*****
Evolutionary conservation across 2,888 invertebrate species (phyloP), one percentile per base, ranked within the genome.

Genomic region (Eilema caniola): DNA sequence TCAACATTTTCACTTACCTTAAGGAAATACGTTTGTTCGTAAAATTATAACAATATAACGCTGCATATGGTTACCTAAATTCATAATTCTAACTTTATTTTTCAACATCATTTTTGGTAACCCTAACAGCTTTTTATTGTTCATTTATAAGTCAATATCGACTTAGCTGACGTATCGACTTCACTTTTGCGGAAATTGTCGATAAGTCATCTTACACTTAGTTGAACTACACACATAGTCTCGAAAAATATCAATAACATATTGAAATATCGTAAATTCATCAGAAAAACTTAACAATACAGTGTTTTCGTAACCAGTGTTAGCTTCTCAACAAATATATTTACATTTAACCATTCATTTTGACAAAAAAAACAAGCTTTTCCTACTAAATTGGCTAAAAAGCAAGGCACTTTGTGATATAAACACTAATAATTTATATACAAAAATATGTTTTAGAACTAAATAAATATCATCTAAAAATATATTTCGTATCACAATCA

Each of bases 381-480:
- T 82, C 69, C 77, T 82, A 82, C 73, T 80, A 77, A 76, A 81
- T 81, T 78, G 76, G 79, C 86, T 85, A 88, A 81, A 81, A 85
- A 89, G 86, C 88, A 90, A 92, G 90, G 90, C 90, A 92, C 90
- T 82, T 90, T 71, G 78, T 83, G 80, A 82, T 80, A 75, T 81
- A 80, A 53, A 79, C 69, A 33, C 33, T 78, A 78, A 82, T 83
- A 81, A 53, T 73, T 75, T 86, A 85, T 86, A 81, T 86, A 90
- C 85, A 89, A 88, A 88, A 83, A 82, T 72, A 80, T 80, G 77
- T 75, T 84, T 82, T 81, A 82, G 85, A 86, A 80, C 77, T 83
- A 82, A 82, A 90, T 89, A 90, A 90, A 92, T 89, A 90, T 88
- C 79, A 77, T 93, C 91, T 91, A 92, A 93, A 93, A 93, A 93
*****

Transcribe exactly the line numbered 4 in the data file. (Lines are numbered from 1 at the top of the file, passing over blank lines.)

- T 82, C 69, C 77, T 82, A 82, C 73, T 80, A 77, A 76, A 81